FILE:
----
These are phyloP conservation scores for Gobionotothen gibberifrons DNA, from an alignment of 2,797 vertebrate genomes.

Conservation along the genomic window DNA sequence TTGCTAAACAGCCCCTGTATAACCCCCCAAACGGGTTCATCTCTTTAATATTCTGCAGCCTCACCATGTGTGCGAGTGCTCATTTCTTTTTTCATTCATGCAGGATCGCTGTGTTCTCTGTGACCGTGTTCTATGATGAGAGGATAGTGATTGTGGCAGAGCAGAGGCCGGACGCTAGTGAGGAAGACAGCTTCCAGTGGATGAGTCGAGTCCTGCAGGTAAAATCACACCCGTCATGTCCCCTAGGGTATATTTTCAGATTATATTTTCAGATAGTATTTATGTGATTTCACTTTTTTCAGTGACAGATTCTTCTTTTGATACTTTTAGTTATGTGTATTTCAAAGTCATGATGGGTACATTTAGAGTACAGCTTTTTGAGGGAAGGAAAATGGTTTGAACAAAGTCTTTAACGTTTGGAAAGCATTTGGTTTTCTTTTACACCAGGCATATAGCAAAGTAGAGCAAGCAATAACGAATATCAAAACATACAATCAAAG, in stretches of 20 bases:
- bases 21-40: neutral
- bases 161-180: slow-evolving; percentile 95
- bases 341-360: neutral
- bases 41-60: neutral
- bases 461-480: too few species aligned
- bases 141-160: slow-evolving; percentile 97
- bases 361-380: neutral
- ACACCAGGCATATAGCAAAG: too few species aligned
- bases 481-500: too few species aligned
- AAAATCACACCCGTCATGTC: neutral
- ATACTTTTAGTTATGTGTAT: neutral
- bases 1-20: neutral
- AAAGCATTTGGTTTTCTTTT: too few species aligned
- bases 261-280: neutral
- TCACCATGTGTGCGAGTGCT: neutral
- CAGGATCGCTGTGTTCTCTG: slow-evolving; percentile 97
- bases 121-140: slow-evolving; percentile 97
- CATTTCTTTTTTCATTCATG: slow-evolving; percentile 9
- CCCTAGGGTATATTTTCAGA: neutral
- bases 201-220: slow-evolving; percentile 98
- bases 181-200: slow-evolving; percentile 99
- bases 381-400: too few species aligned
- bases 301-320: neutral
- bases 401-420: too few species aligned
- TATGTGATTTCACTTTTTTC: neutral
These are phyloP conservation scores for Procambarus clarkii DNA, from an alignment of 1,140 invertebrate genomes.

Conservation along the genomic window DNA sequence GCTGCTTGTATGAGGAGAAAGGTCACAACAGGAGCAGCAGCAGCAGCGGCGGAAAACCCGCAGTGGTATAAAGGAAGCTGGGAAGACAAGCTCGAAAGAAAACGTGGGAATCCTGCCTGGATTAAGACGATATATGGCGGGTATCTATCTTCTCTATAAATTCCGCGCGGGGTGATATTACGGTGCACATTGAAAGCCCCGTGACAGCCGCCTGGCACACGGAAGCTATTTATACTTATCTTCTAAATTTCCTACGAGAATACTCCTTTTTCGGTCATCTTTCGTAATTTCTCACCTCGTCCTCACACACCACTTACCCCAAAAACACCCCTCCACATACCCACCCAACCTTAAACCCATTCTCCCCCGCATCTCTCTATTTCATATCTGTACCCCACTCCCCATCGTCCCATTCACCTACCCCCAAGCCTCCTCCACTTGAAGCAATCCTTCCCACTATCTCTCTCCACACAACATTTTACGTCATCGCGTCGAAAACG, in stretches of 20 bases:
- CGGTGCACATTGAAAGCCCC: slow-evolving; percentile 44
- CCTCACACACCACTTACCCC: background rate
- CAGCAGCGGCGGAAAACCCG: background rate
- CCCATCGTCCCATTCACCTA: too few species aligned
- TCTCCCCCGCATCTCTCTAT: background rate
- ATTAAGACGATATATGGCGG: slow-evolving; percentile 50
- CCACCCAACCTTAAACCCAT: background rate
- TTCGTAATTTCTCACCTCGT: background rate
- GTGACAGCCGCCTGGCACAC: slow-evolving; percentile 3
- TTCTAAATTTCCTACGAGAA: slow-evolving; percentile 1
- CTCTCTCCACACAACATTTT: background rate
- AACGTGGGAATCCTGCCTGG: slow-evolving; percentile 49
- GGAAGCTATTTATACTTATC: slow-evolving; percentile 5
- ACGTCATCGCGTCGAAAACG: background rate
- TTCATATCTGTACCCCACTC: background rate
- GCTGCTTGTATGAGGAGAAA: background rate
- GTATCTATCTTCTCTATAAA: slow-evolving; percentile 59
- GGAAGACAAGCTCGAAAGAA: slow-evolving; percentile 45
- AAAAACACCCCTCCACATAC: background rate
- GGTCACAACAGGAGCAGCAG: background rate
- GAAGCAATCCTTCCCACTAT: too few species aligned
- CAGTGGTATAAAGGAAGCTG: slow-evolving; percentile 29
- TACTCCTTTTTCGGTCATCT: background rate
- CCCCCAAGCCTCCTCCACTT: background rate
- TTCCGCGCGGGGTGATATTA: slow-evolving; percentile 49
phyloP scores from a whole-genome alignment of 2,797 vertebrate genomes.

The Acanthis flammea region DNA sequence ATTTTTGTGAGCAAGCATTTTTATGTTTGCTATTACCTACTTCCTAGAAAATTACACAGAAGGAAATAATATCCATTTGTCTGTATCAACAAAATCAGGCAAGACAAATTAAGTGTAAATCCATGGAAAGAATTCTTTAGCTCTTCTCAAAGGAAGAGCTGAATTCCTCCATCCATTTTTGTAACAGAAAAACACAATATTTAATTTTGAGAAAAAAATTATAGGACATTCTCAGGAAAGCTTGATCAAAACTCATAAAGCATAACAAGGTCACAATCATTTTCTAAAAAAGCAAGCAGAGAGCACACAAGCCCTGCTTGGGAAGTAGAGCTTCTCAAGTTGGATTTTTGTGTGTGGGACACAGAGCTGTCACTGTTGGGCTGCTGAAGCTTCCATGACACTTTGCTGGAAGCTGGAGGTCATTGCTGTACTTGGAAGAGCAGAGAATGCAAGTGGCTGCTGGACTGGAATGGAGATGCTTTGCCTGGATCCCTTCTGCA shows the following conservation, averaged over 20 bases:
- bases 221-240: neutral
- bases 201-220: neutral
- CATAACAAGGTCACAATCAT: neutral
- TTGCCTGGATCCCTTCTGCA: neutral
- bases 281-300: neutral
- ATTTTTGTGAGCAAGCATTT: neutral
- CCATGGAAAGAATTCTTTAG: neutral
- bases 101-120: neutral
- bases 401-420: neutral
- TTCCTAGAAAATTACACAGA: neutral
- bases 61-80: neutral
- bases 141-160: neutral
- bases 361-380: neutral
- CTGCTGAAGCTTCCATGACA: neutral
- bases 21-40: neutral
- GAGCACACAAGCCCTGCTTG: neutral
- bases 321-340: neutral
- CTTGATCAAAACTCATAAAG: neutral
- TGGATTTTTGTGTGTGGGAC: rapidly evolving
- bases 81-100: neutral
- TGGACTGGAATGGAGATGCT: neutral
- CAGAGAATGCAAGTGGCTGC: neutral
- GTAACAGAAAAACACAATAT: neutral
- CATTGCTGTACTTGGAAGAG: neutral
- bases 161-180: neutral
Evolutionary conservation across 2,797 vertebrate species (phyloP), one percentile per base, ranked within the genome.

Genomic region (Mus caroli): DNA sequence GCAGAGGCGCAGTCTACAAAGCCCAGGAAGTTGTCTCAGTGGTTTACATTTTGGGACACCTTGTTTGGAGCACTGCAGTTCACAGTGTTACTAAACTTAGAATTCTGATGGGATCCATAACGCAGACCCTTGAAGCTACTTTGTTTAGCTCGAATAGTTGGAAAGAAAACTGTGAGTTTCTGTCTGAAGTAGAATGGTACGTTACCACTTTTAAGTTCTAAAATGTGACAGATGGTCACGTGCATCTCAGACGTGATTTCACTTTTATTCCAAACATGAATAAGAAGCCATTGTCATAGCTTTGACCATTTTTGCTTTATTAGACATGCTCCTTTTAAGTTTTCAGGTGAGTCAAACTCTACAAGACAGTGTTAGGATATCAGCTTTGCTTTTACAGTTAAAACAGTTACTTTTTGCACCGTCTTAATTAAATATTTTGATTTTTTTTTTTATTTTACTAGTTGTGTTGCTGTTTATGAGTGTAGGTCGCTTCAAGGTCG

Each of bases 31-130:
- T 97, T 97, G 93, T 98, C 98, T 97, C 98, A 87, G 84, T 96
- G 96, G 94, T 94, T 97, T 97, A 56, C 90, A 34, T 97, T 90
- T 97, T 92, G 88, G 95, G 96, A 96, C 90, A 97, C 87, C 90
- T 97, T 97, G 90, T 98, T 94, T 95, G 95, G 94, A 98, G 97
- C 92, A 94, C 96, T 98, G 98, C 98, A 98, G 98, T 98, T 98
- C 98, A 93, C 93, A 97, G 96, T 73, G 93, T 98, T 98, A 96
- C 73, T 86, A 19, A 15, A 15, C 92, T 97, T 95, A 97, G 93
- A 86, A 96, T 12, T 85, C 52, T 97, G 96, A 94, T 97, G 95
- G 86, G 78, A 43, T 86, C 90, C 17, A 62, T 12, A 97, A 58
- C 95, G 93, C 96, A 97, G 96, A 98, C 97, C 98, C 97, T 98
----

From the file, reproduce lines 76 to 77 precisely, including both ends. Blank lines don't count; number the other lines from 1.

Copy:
- bases 81-100: neutral
- TGGACTGGAATGGAGATGCT: neutral